Library offers programs for aspiring writers, avid readers in November
Published on October 27, 2022
Do you dream about writing the next Great American Novel?
The Fort Worth Public Library has special programs to help you learn and do just that in November, which is National Novel Writing Month (NaNoWriMo).
Started in 1999, NaNoWriMo encourages writers to put pen to paper with daily writing goals that are meant to add up to a complete, 50,000-word novel after 30 days. The movement has grown into a nonprofit support network that aims to encourage writers year-round.
Several November events at the Fort Worth Public Library are designed to help get the creative juices flowing for adults and teens. The Library’s commitment is to offer special and year-round events as it serves as a literary hub for the City.
Words of encouragement
Writing doesn’t have to be a solitary pursuit. Would-be scribes are invited to join others for writing sprints, accountability and read/critique sessions at 6:30 p.m. Tuesdays in November at Northwest. A similar but even more intense experience is available four days a week starting at 6:30 p.m. Nov. 1 at Southwest Regional with the goal of reaching NaNoWriMo’s 50,000-word goal.
Events specifically for teens includes a Teen Novel Writing Workshops at 1 p.m. Nov. 5 at Shamblee and at 3:30 p.m. Nov. 17 at Southwest Regional. Teen Graphic Novel Workshops are set for 3 p.m. Nov. 12 at Golden Triangle; at 5 p.m. Nov. 17 at La Gran Biblioteca; at 4 p.m. Nov. 18 at Central; and at 5 p.m. Nov. 18 at East Regional.
Writing support year-round
A few Fort Worth Public Library locations play host to regular writers’ workshops, including the Write On, Write On, Write On sessions 6:30 p.m. Mondays at Southwest Regional; the Flash Fiction Club that fosters writing of short stories under 1,500 words at 5 p.m. the last Wednesday of each month at Golden Triangle; and The Write Stuff sessions at 10:30 a.m. the first Friday of each month at Ridglea.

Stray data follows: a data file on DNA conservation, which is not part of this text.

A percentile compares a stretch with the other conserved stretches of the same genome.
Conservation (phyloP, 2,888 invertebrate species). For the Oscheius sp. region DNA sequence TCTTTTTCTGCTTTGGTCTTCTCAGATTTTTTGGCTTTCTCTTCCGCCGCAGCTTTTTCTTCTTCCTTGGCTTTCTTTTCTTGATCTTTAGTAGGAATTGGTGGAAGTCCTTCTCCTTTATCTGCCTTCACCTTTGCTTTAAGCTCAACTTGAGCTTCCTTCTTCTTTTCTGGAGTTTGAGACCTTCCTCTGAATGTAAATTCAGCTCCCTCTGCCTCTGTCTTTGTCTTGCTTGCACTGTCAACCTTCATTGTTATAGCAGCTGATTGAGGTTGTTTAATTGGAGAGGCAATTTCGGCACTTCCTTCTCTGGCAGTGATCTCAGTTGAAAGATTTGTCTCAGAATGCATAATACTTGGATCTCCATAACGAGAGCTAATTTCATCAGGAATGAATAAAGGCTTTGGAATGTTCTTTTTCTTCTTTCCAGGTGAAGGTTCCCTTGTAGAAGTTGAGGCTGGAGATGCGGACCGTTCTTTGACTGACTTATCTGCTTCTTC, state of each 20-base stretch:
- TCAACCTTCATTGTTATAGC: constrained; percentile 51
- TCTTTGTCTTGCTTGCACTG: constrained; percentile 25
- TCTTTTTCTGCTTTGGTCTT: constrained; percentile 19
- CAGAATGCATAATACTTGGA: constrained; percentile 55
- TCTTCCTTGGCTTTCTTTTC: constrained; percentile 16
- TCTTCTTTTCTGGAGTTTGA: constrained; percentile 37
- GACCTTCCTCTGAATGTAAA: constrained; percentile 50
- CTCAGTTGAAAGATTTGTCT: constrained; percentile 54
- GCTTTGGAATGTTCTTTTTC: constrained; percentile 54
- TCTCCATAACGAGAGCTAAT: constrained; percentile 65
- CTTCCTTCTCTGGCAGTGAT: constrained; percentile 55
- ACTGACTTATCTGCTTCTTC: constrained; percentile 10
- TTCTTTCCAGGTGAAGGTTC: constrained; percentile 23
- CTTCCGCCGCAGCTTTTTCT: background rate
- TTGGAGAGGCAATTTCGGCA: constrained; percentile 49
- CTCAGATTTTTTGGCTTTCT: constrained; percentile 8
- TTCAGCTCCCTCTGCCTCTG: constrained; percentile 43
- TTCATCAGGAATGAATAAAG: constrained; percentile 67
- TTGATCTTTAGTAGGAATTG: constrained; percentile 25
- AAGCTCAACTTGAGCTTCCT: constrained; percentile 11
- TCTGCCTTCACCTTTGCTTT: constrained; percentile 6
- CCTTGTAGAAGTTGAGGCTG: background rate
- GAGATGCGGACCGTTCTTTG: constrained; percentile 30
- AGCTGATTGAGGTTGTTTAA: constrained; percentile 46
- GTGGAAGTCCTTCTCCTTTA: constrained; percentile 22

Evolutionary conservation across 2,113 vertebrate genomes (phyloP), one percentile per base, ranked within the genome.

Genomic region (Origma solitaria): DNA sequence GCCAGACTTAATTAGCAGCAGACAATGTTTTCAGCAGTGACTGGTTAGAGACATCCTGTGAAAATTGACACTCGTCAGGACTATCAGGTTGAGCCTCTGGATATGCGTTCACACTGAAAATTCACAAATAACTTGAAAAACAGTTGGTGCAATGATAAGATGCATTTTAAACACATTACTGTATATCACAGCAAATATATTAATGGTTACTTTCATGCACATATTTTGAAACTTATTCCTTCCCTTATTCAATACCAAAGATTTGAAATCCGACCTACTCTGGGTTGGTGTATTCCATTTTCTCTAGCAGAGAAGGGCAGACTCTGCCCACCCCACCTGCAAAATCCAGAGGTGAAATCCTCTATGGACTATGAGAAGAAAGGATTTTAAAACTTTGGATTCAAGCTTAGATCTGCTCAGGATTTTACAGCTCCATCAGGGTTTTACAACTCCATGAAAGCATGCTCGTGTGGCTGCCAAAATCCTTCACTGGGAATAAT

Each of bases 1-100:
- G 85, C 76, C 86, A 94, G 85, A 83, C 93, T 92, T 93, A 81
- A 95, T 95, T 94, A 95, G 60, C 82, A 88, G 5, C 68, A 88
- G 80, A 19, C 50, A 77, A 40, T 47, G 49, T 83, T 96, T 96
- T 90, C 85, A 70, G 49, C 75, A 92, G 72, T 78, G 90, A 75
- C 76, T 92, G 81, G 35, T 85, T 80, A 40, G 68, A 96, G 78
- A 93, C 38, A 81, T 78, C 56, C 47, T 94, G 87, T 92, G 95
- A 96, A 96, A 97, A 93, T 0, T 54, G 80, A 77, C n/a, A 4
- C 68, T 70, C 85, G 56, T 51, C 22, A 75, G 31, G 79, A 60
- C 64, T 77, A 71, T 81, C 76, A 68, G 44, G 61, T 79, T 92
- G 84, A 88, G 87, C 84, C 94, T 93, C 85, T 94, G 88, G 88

There are also quarterly writers workshops that focus on a particular genre or aspect of becoming a published writer. On Nov. 17 at the East Regional Library, author Jodé Millman will cover the basics of copyrights, trademarks and key provisions of publishing contracts for budding authors as part of NaNoWriMo and Global Entrepreneurship Week. She will also discuss her book, Hooker Avenue.
By the book
Of course, another way the Library is the City’s literary hub is that it offers a vast collection of reading materials and reading-related events. For regular children’s story times to author visits, the Library has something for all ages.
The Library’s Author Series offers in-person and virtual connections with popular authors in a variety of genres. For November, a new Children’s Author Series kicks off with Jennifer L. Holm at 5 p.m. Nov. 9 at the Reby Cary Youth Library. Holm will discuss her books featuring Babymouse and Squish characters. At 1 p.m. Nov. 12, Dr. Victor Evans will discuss his book, The Case of the Missing Lightning Bat, at the Central Library.
In the ongoing Author Series for adults, acclaimed author Bryan Washington will discuss his debut novel Memorial and his debut short-story collection Lot and at 7 p.m. Nov. 12 at Central. Register for the free event here.